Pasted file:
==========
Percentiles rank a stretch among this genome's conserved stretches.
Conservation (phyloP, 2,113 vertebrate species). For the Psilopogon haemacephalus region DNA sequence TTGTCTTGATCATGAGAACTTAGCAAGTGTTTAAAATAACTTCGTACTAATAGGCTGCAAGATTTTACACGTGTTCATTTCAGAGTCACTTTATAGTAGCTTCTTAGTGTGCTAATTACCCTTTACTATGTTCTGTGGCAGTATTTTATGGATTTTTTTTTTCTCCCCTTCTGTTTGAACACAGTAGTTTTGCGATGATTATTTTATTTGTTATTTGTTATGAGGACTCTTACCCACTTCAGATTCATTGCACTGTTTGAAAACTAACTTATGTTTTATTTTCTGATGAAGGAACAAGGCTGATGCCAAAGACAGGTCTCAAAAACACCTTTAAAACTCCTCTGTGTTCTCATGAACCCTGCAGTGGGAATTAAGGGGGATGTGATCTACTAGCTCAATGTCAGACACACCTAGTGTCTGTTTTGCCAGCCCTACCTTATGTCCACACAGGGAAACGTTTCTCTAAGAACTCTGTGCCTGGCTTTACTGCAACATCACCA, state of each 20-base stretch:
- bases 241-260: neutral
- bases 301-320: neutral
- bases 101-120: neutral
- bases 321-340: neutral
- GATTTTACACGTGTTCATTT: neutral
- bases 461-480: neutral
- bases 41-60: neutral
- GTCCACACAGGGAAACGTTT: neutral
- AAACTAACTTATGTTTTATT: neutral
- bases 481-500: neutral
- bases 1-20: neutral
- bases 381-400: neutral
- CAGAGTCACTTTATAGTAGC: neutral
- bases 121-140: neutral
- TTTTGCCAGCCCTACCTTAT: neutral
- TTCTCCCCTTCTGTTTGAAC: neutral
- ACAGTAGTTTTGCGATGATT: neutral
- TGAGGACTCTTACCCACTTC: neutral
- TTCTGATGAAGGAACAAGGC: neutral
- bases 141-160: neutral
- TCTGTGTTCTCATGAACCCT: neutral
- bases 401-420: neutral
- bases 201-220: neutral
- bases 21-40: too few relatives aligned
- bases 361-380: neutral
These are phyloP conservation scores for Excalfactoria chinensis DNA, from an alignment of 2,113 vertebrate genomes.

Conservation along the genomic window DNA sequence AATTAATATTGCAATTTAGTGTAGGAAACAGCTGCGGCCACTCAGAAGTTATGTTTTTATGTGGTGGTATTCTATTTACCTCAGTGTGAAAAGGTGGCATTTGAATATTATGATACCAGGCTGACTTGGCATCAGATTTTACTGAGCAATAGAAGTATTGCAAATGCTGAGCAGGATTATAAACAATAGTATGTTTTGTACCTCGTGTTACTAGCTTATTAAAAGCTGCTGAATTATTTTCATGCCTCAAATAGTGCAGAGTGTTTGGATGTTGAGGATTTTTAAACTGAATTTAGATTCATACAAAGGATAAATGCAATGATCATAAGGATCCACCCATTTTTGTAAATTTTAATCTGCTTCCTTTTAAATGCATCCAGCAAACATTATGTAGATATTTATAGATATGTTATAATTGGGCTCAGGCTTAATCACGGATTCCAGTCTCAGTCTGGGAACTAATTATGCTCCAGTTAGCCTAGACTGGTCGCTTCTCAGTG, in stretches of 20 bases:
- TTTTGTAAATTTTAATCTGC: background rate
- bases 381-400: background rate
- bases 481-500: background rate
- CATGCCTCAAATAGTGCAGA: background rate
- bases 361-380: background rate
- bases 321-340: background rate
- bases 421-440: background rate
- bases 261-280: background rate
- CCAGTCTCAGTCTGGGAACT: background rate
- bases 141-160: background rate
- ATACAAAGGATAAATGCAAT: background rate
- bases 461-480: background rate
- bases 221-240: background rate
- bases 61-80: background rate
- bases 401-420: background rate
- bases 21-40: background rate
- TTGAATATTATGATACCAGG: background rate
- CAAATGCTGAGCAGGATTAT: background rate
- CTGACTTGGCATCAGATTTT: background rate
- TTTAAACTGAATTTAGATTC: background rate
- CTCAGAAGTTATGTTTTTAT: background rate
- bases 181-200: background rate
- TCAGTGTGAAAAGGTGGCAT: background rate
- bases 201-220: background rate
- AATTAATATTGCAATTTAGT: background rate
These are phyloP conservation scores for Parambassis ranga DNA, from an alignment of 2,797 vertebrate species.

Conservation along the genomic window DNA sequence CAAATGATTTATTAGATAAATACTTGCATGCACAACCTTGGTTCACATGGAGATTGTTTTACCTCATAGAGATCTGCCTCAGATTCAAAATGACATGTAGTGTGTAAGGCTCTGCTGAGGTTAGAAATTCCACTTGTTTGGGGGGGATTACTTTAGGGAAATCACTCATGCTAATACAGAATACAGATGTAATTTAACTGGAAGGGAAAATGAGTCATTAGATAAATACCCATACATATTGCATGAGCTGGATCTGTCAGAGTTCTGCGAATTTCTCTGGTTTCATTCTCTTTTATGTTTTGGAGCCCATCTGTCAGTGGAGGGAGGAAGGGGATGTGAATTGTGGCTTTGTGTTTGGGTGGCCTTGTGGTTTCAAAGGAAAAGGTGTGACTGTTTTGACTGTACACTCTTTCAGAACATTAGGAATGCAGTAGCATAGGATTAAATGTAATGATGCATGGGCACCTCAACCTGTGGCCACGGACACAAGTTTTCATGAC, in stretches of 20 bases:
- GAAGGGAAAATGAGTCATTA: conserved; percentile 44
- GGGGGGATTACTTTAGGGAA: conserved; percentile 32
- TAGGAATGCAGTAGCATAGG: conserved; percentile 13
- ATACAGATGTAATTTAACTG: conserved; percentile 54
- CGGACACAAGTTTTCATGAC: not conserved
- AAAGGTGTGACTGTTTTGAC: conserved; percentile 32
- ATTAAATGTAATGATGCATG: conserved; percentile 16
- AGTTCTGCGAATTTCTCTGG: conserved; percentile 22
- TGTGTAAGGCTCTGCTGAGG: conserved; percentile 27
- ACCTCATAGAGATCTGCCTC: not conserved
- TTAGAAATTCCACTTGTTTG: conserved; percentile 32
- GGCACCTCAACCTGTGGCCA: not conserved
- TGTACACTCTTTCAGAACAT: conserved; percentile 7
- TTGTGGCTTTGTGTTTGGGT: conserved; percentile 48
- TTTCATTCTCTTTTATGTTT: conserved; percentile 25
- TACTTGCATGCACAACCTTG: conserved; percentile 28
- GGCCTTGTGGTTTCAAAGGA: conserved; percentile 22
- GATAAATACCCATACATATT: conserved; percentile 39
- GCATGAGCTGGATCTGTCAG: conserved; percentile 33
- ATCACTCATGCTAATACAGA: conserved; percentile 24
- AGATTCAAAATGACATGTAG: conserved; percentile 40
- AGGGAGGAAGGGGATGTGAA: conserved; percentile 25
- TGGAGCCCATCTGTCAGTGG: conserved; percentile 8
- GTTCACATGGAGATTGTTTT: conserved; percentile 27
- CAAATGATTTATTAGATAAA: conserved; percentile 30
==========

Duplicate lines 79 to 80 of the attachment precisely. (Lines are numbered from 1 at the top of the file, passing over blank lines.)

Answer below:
- TGGAGCCCATCTGTCAGTGG: conserved; percentile 8
- GTTCACATGGAGATTGTTTT: conserved; percentile 27